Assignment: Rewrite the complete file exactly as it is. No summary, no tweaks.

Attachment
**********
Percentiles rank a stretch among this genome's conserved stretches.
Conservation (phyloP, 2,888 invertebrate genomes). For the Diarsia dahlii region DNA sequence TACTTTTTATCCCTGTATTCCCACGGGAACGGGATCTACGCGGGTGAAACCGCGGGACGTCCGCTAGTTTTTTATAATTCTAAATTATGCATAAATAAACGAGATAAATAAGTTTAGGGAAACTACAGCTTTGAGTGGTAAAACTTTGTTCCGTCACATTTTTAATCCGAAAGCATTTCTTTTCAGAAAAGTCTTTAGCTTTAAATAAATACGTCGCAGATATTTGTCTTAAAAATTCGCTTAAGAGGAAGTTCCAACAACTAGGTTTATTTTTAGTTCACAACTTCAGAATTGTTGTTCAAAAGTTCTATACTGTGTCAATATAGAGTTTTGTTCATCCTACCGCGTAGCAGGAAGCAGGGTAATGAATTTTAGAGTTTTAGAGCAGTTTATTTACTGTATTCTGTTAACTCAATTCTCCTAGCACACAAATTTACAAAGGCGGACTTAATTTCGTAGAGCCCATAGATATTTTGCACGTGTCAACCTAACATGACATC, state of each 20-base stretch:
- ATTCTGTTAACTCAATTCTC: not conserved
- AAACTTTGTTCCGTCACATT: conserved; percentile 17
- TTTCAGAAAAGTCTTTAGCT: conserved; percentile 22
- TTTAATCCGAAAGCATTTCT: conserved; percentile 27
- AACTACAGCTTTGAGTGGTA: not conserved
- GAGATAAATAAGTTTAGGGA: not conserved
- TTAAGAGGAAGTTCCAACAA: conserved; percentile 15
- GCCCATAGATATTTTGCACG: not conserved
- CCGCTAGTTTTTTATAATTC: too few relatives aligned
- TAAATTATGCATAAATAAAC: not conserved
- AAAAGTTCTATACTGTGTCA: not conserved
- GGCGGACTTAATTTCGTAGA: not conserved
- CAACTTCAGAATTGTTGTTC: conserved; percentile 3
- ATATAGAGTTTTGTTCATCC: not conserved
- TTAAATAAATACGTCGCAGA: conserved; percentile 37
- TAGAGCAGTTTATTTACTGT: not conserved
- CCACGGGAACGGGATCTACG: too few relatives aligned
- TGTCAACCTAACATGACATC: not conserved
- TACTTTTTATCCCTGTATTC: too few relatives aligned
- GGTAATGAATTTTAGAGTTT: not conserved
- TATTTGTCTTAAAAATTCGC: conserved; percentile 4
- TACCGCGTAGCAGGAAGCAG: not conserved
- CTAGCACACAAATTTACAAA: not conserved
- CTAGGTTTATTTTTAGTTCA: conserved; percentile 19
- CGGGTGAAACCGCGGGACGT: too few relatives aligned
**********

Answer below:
Percentiles rank a stretch among this genome's conserved stretches.
Conservation (phyloP, 2,888 invertebrate genomes). For the Diarsia dahlii region DNA sequence TACTTTTTATCCCTGTATTCCCACGGGAACGGGATCTACGCGGGTGAAACCGCGGGACGTCCGCTAGTTTTTTATAATTCTAAATTATGCATAAATAAACGAGATAAATAAGTTTAGGGAAACTACAGCTTTGAGTGGTAAAACTTTGTTCCGTCACATTTTTAATCCGAAAGCATTTCTTTTCAGAAAAGTCTTTAGCTTTAAATAAATACGTCGCAGATATTTGTCTTAAAAATTCGCTTAAGAGGAAGTTCCAACAACTAGGTTTATTTTTAGTTCACAACTTCAGAATTGTTGTTCAAAAGTTCTATACTGTGTCAATATAGAGTTTTGTTCATCCTACCGCGTAGCAGGAAGCAGGGTAATGAATTTTAGAGTTTTAGAGCAGTTTATTTACTGTATTCTGTTAACTCAATTCTCCTAGCACACAAATTTACAAAGGCGGACTTAATTTCGTAGAGCCCATAGATATTTTGCACGTGTCAACCTAACATGACATC, state of each 20-base stretch:
- ATTCTGTTAACTCAATTCTC: not conserved
- AAACTTTGTTCCGTCACATT: conserved; percentile 17
- TTTCAGAAAAGTCTTTAGCT: conserved; percentile 22
- TTTAATCCGAAAGCATTTCT: conserved; percentile 27
- AACTACAGCTTTGAGTGGTA: not conserved
- GAGATAAATAAGTTTAGGGA: not conserved
- TTAAGAGGAAGTTCCAACAA: conserved; percentile 15
- GCCCATAGATATTTTGCACG: not conserved
- CCGCTAGTTTTTTATAATTC: too few relatives aligned
- TAAATTATGCATAAATAAAC: not conserved
- AAAAGTTCTATACTGTGTCA: not conserved
- GGCGGACTTAATTTCGTAGA: not conserved
- CAACTTCAGAATTGTTGTTC: conserved; percentile 3
- ATATAGAGTTTTGTTCATCC: not conserved
- TTAAATAAATACGTCGCAGA: conserved; percentile 37
- TAGAGCAGTTTATTTACTGT: not conserved
- CCACGGGAACGGGATCTACG: too few relatives aligned
- TGTCAACCTAACATGACATC: not conserved
- TACTTTTTATCCCTGTATTC: too few relatives aligned
- GGTAATGAATTTTAGAGTTT: not conserved
- TATTTGTCTTAAAAATTCGC: conserved; percentile 4
- TACCGCGTAGCAGGAAGCAG: not conserved
- CTAGCACACAAATTTACAAA: not conserved
- CTAGGTTTATTTTTAGTTCA: conserved; percentile 19
- CGGGTGAAACCGCGGGACGT: too few relatives aligned